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Police: Footage shows wrongful arrest of Baltimore passerby
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BALTIMORE (AP) — Baltimore police on Friday released body camera footage showing a veteran officer chasing down and arresting a pedestrian who criticized his behavior, an incident that the city’s top cop says illustrates a “horrible culture” within the force that’s struggling to comply with federally mandated police reforms.

Sgt. Ethan Newberg and a subordinate officer have been suspended after investigators say body camera video disproved the 24-year veteran’s recent account of an arrest in Southwest Baltimore. In his initial report, Newberg portrayed the man as “combative and aggressive.”

But in video shown to reporters Friday, Newberg and the subordinate officer are shown to be aggressors as a male passerby tries to cross a rain-slicked street where uniformed officers are conducting a warrant check. The man is heard calmly criticizing officers as he walks nearby, saying they shouldn’t make their detainee sit on wet pavement. Newberg then rushes toward the passerby and a subordinate officer tackles him in the middle of the roadway.

When the man objects to his treatment, complaining his rights are being trampled, Newberg is heard saying: “Take your charge like a man.”

Newberg later tells him he’s going to jail because he doesn’t “know how to act.” When another officer tries to calm the situation, Newberg dismisses his colleague’s input, saying “take your hand-holding nonsense somewhere else.” Prosecutors later declined to pursue charges against the man.

Newberg, 49, is among the highest-paid city employees in Baltimore. The Baltimore Sun has reported that the sworn sergeant was paid $243,000 last fiscal year, much of it thanks to numerous overtime shifts.

 He’s been charged with assault, false imprisonment and misconduct. He was arrested last week and is suspended without pay.

It’s unclear whether Newberg has an attorney who could comment on his behalf.

Baltimore Police Commissioner Michael Harrison, who was formally put in command of the Baltimore Police Department in March after arriving from New Orleans, said he was concerned about what the video footage says about the city force’s “horrible culture” and he wants to find out how pervasive it is.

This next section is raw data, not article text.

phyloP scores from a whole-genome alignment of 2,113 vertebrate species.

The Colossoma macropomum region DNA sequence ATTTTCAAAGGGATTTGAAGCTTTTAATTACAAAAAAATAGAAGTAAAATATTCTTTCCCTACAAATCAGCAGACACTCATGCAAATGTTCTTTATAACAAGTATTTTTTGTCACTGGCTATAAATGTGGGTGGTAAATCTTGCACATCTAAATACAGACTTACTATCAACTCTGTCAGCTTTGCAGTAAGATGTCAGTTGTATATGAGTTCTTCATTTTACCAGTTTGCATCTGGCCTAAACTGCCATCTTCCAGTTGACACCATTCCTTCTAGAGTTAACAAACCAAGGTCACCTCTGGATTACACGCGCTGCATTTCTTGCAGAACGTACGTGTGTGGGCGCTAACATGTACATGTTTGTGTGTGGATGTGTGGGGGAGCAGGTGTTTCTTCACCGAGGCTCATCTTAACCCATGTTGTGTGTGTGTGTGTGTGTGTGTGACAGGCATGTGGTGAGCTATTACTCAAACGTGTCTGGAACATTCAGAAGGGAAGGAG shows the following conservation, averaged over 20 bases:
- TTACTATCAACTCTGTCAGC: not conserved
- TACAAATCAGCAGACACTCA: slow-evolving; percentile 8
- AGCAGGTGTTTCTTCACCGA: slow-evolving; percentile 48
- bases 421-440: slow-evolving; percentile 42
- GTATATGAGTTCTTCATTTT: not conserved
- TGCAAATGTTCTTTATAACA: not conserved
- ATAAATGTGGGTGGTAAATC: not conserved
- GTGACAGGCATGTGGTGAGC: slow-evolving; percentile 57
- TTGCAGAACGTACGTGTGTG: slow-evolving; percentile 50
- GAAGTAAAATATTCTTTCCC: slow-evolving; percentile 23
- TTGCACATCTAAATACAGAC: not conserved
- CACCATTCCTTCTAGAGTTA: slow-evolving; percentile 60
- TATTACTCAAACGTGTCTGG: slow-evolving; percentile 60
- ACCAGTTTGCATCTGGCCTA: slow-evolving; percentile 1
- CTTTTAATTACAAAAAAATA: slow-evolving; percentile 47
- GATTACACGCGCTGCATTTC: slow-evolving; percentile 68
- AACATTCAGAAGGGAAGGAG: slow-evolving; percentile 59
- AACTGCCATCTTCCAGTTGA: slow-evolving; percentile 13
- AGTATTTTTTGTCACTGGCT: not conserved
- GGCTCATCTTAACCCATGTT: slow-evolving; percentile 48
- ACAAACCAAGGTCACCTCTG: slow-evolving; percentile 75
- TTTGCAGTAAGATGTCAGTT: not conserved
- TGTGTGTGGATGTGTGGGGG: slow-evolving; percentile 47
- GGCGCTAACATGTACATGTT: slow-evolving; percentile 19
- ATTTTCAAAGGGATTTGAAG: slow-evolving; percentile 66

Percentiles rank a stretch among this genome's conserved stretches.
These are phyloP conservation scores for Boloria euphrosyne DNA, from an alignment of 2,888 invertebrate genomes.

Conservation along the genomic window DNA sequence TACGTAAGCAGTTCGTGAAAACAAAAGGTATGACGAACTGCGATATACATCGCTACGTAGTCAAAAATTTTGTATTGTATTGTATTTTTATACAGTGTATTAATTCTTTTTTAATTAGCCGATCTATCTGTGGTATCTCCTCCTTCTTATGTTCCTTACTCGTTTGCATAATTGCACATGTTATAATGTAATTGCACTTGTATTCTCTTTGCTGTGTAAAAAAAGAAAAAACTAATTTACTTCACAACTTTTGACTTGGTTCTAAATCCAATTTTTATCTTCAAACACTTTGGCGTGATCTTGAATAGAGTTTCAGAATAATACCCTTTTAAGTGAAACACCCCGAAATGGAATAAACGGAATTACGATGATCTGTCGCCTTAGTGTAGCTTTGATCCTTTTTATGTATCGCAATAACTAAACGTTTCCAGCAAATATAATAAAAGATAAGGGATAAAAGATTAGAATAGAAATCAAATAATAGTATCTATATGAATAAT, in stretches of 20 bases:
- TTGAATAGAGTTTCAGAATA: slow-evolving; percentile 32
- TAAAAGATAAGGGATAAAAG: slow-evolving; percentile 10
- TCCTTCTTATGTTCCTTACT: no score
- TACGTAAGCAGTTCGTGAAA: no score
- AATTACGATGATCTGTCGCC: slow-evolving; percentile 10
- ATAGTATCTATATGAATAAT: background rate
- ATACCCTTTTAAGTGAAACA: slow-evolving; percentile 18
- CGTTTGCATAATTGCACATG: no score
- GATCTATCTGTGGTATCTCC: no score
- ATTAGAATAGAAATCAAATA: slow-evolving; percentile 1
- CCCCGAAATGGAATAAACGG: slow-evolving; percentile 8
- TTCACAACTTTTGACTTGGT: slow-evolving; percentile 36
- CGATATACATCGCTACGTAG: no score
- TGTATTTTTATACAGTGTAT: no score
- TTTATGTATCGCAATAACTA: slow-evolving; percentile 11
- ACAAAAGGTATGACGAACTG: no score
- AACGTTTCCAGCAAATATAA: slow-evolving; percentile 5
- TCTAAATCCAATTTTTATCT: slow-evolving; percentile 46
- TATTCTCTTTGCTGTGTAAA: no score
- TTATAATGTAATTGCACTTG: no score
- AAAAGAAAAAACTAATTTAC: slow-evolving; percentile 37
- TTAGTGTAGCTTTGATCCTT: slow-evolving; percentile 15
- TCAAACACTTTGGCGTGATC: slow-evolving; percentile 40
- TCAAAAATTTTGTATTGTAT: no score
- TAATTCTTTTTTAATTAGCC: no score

“The man did nothing to provoke Sgt. Newberg, whose actions were not just wrong but deeply disturbing and illegal,” Harrison told reporters.

But when Newberg was criminally charged last week, police union leader Mike Mancuso said the accused officer was “trashed” by Harrison. Mancuso said he was “struck by how willing the commissioner was to condemn an on-duty, uniformed police sergeant after watching the body worn camera video” while not similarly condemning a crowd of rowdy teenagers following a recent incident at Baltimore’s Inner Harbor. During that situation, Mancuso, president of the Lodge 3 union of the Baltimore City Fraternal Order of Police, drew criticism after describing some of the youths as “criminals.”

Harrison said he plans to methodically improve the dismal image of the police department and boost its effectiveness in fighting crime. He’s the former leader of the New Orleans police department, helping that formerly scandal-plagued force implement consent decree reforms after becoming superintendent there in 2014.

Maryland’s largest city is in the relatively early stages of trying to comply with a federal consent decree mandating sweeping reforms after U.S. investigators detailed longstanding patterns of unconstitutional policing and excessive force.


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